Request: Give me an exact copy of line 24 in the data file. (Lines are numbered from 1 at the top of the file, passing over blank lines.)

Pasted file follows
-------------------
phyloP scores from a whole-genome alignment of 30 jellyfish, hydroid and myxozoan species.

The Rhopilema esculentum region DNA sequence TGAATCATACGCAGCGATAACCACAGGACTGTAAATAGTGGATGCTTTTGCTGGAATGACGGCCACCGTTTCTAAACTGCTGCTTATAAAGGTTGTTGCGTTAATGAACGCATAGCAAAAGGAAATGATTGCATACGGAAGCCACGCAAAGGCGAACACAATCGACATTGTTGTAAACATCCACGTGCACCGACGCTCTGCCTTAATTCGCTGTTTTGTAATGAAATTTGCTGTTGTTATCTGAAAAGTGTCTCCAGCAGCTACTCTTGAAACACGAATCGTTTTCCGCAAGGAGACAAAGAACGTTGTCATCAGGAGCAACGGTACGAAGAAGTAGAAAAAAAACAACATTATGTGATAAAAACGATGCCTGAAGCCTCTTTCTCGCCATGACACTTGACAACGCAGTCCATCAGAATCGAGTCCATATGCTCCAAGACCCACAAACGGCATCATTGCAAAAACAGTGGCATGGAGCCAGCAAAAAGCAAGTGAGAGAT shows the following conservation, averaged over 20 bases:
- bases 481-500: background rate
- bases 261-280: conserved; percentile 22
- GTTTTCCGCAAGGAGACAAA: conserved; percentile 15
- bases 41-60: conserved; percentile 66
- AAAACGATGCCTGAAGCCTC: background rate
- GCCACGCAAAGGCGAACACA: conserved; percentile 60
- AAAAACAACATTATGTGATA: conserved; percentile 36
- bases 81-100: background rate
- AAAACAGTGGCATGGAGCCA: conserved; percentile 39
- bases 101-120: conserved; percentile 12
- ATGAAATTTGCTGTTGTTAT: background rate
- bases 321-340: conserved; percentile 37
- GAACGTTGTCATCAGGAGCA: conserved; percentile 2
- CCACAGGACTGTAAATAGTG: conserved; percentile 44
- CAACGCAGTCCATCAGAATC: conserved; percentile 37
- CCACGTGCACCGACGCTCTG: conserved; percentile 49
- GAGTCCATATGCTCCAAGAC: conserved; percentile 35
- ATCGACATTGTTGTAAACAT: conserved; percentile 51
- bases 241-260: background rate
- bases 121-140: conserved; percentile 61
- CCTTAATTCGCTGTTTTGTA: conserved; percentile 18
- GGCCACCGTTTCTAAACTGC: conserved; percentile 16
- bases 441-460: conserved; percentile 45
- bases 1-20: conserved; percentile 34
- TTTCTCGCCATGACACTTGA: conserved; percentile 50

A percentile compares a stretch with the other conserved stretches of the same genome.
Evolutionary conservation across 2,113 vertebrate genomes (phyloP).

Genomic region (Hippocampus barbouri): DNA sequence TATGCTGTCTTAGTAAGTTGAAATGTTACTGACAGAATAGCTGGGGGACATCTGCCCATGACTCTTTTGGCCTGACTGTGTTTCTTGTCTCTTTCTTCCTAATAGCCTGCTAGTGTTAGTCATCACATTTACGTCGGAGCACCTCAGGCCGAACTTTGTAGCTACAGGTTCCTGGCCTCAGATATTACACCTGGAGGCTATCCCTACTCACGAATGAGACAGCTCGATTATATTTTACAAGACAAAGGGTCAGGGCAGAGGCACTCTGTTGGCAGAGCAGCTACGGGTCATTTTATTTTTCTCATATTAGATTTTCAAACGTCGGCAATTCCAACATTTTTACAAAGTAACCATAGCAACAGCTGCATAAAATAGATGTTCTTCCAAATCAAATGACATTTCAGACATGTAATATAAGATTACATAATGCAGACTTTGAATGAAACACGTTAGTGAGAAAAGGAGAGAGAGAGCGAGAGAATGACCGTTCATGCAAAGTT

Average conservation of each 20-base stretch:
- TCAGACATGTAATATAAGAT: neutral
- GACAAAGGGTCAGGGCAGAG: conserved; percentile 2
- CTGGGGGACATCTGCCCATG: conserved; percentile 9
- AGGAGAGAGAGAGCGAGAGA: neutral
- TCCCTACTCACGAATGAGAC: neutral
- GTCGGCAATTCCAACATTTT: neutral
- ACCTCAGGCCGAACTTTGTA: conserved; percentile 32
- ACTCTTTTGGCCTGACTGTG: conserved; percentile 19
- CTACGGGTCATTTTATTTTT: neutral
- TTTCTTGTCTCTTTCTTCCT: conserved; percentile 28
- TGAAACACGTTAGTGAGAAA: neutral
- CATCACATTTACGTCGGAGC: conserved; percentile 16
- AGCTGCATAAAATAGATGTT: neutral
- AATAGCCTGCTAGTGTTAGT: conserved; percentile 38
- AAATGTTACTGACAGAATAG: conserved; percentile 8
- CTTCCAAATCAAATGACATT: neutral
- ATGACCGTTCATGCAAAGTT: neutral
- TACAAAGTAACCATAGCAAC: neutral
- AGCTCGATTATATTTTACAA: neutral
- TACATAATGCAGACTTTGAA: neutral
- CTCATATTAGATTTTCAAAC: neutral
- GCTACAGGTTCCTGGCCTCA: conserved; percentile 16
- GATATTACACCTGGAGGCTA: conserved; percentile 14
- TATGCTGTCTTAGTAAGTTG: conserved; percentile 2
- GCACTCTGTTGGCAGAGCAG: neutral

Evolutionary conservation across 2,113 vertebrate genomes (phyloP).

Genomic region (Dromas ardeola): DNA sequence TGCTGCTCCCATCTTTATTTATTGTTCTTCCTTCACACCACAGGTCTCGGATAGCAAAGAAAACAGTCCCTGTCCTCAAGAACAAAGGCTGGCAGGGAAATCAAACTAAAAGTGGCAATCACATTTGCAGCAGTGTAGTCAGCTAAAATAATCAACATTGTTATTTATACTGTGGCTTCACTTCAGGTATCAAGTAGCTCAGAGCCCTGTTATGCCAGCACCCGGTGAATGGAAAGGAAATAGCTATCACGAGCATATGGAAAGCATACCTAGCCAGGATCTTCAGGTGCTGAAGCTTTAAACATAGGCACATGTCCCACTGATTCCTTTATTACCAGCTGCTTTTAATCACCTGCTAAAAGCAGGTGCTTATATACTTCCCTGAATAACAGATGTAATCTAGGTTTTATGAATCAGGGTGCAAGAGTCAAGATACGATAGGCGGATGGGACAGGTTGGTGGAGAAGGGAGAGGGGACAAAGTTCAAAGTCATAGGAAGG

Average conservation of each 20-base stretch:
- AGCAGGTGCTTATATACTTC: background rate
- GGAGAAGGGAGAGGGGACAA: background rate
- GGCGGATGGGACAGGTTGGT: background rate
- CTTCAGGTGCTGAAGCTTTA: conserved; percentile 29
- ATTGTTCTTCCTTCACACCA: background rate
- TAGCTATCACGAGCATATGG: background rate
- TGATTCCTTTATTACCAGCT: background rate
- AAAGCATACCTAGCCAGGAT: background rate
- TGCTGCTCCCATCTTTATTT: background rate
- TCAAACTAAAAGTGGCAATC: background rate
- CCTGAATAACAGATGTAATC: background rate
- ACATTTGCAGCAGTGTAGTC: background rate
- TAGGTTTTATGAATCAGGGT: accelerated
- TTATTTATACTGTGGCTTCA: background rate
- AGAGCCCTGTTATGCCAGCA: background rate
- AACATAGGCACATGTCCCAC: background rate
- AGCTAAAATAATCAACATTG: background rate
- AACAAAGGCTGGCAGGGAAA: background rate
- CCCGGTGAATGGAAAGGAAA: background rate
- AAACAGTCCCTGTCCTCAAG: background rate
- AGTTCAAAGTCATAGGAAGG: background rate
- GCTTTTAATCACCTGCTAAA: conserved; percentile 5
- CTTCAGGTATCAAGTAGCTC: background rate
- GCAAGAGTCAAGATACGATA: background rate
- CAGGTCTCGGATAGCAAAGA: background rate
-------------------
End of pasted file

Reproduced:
- GGCCACCGTTTCTAAACTGC: conserved; percentile 16